PwC cuts the GDP for Spain by almost two points in 2023 and places it at 1.1%


Experts and directors of the PwC Economic and Business Consensus have cut their growth forecasts for the year by one tenth. Spanish Gross Domestic Product (GDP) this year, to 3.9%, and have lowered their estimates for 2023 almost two points, from 3% to 1.1%. This follows from the latest report of the Economic and Business Consensus of PwC, for the fourth quarter of the yearin which the experts and directors worsen their opinion on the evolution of the activity in Spain a year ahead.

51.3% of experts describe the current situation of the Spanish economy as regular, and their positions become more pessimistic when asked about the first quarter of next year, since 71.8% ensures that it will get worse. For this reason, the panelists have significantly cut their growth forecasts for the Gross Domestic Product of 2023 from 3% to 1.1%, placing them below the forecasts of the Bank of Spain (1.4%), from the International Monetary Fund (1.2%) and from the Government itself (2.1%).

67.8% foresee a decrease in the productive investment of companies

The slowdown in economic activity will be given, according to the report, by the fall in demand from families, both for consumption and, especially, for home purchases. 59.3% of the panelists assure that the economic situation of families is regular and 70.3% expect it to get worse in the first quarter of next year. In fact, 74.6% expect that in the next six months the consumption decreasesand 85.6% that the same thing happens with the purchase of housing, probably due to the rise in interest rates and the increase in mortgage prices.

Regarding the companies, their economic and financial situation is qualified as regular by 70.1% of the experts and managers surveyed who, in addition, expect that deteriorate in the short term. Looking ahead to the next six months, 67.8% foresee a decrease in productive investment by companies and 75.4% in job creation. However, their better relative situation compared to that of the families is based on the evolution of exports. In this sense, 47.5% of experts affirm that they will remain stable, at least, until mid-2023, a situation that is benefiting from the depreciation of the euro against the dollar.

Less price stress

Inflationary pressures begin to subside and fall -from 63.4% to 58.4%-, the percentage of experts who consider that their companies or those in your sector of activity will continue to increase prices in the coming months, mainly due to the increase in other costs, beyond wages. On their side, they increase by five points, up to 40.6% who think that will keep them stable as a consequence, in this case, of the stagnation of demand. All this translates into an improvement in the inflation forecast for 2022, compared to the previous consensus, from 6.6% to 5.5%, and estimates that place price growth in June 2023 at 4%.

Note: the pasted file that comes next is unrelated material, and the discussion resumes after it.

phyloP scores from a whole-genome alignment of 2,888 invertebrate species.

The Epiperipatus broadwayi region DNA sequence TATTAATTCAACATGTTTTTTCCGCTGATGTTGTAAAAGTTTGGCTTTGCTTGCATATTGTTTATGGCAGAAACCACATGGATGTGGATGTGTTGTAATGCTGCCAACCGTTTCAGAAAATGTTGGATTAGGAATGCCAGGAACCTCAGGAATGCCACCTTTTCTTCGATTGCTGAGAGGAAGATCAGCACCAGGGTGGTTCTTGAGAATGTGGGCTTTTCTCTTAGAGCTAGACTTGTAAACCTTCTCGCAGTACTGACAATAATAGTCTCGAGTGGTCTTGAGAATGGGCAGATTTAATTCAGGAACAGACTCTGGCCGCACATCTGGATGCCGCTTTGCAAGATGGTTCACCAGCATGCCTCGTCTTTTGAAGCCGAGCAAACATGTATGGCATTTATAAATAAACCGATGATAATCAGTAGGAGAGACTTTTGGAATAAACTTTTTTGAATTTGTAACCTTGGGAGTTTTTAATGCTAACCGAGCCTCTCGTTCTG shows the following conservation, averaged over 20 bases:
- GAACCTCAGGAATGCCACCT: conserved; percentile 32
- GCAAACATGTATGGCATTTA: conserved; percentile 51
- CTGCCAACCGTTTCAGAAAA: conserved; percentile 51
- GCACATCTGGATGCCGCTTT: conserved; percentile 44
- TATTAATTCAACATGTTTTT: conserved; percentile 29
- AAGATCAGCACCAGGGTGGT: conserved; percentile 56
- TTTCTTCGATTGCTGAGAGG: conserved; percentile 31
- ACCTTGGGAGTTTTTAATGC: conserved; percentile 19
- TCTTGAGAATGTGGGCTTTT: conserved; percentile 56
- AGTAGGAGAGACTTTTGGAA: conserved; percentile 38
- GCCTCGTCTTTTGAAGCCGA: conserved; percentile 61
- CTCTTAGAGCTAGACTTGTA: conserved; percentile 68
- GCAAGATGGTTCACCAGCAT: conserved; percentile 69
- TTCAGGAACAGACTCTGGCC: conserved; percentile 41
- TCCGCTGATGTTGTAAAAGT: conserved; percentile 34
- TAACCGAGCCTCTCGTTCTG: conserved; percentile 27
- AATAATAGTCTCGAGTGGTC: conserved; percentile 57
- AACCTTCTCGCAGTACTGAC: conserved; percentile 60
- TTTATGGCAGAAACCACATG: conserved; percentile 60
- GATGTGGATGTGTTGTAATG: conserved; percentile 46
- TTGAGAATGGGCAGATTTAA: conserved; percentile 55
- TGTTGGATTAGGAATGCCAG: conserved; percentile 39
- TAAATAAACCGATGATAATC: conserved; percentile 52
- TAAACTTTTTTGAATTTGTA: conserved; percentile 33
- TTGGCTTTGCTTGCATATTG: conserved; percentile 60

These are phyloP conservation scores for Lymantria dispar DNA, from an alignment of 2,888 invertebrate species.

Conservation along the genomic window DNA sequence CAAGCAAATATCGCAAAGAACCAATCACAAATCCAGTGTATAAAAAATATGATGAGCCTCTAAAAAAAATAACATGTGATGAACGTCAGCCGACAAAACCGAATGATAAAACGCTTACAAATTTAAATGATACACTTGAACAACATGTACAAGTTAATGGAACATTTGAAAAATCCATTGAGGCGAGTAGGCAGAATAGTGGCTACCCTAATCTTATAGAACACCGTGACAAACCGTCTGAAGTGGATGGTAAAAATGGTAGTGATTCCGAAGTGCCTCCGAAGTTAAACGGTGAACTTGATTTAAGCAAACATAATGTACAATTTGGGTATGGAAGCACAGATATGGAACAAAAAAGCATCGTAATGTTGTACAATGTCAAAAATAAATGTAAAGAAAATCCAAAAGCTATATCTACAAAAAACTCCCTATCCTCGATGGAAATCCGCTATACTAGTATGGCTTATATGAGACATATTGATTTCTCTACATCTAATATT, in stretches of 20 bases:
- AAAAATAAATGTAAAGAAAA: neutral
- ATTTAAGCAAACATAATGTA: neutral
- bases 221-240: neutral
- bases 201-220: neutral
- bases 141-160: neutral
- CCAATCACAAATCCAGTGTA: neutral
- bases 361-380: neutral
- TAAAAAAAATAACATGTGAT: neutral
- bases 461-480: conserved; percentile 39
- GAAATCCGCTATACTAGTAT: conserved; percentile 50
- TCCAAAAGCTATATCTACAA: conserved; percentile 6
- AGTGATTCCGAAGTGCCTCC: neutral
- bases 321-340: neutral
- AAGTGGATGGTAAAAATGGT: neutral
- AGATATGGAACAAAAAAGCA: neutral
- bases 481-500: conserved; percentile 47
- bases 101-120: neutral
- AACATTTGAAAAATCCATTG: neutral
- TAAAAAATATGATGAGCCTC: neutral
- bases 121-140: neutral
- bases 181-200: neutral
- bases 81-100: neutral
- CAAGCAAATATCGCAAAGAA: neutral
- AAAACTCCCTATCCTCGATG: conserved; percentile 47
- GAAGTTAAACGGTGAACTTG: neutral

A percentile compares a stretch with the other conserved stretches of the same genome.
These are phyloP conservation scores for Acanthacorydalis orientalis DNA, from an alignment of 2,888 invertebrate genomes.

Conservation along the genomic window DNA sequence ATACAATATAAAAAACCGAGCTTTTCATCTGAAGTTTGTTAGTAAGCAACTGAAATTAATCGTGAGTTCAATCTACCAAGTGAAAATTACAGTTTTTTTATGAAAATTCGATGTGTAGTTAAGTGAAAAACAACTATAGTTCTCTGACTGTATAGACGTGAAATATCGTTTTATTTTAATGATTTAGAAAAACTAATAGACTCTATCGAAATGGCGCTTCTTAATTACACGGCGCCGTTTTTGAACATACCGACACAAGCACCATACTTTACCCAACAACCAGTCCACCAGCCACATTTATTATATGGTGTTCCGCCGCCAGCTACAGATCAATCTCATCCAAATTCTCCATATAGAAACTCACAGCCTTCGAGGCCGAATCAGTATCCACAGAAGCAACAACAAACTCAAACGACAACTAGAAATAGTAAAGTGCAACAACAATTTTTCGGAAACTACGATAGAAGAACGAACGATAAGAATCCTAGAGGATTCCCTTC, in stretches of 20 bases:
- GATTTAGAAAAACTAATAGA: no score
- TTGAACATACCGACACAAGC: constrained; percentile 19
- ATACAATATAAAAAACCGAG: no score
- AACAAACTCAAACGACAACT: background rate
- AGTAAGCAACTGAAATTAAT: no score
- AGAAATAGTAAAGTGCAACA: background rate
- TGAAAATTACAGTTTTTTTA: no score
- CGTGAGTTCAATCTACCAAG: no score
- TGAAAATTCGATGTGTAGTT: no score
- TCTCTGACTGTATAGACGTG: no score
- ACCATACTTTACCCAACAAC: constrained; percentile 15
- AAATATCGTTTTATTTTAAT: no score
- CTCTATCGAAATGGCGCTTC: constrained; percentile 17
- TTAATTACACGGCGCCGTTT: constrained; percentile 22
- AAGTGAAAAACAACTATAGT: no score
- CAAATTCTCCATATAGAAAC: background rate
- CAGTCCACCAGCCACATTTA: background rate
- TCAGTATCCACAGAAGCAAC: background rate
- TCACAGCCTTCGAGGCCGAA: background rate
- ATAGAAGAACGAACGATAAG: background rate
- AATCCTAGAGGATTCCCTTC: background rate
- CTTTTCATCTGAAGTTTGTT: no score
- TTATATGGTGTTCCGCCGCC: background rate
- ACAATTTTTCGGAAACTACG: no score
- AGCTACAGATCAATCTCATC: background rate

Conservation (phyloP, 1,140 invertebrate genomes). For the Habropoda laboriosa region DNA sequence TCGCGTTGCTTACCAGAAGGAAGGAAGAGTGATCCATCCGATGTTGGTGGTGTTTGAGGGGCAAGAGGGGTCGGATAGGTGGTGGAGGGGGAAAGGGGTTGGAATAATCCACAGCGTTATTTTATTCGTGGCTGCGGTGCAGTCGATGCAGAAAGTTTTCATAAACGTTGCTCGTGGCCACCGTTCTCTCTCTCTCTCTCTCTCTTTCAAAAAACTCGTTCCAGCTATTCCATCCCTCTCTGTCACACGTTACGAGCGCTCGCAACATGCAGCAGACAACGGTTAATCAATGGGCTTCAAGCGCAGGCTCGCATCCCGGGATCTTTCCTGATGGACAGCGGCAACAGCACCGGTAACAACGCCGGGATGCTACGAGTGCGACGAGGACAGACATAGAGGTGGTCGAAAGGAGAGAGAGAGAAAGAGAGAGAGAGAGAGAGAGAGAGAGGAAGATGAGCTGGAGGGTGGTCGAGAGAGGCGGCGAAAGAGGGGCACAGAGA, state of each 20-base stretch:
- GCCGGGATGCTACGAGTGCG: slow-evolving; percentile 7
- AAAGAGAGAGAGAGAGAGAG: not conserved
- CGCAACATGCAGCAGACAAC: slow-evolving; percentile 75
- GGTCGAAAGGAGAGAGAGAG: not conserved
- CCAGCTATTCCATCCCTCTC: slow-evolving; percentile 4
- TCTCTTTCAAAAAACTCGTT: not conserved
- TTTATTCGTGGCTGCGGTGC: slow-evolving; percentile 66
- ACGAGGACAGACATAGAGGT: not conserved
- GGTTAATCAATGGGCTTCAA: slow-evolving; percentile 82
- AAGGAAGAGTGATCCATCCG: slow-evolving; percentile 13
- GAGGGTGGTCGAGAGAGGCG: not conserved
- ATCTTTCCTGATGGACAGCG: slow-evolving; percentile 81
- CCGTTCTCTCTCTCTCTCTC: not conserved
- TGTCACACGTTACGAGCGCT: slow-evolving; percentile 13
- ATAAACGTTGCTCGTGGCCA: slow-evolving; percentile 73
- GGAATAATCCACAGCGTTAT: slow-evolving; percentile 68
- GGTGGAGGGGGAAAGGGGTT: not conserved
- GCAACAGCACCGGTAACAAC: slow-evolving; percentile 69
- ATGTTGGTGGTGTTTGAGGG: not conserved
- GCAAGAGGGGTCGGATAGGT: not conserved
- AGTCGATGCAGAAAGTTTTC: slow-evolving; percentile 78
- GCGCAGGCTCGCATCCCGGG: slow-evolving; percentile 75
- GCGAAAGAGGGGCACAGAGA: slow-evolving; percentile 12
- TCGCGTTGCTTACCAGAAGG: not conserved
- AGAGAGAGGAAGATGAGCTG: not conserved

In the case of the eurozone, 64.4% of the experts consider that we are in an inflationary context not seen since the seventies, which transcends the work of the European Central Bank (ECB), and ask that the measures be accelerated within the European Union. In addition, 52.9% warn that the ECB would have to adjust the increases in interest rates to the evolution of the economic situation and only 25.2% believe that it should accelerate the monetary policy tighteninggiven the negative evolution of core inflation and the greater risks of second-round effects.

In the short term, 49.1% of the panellists expect prices in the euro zone to remain at high levels, around 6%, considering that the resolution of the energy crisis will take years, although 37.1% does not rule out that the economic recession could lead to a greater slowdown.

Measures to deal with rising prices

Regarding the type of actions that could be carried out to combat inflation, the panelists -85.7%-, are committed to structural reforms and offer that drive innovation and productivityand advocate -64.7%- promoting dialogue with companies to find out what measures can help reduce their exposure to widespread rebound of production costs.

Experts do not have a clear opinion on what would be the evolution of prices in Europe in a scenario marked by the end of the war in Ukraine. 39.8% believe that there will be a new phase marked by geopolitical tensions and trade wars; 31.4% expect them to continue equal to the moderation of the process of economic globalization and transition, and an identical percentage to structural reforms, the success of monetary and fiscal policy, the digitization and energy efficiency promote price control. Of course, only 11% believe that, once the war is over, inflation will return to the path prior to the pandemic.

Impact of tax increases on PGE

As for Spain, 71% of the experts, managers and businessmen interviewed consider that it is still too early to know if the increase in Inflation will acquire a more structural character. And when asked about the factors that most concern them regarding the future evolution of the CPI, they highlight, firstly, the increase in energy prices and, secondly, the rise in wage costs.

Regarding the effect that the 2023 General Budgets may have on the evolution of prices, 68.1% believe that the rise in tax pressure and social contributions add new costs to companies and, consequently, to the inflation. And 73.3% miss that the public accounts are not accompanied by a fiscal consolidation plan.


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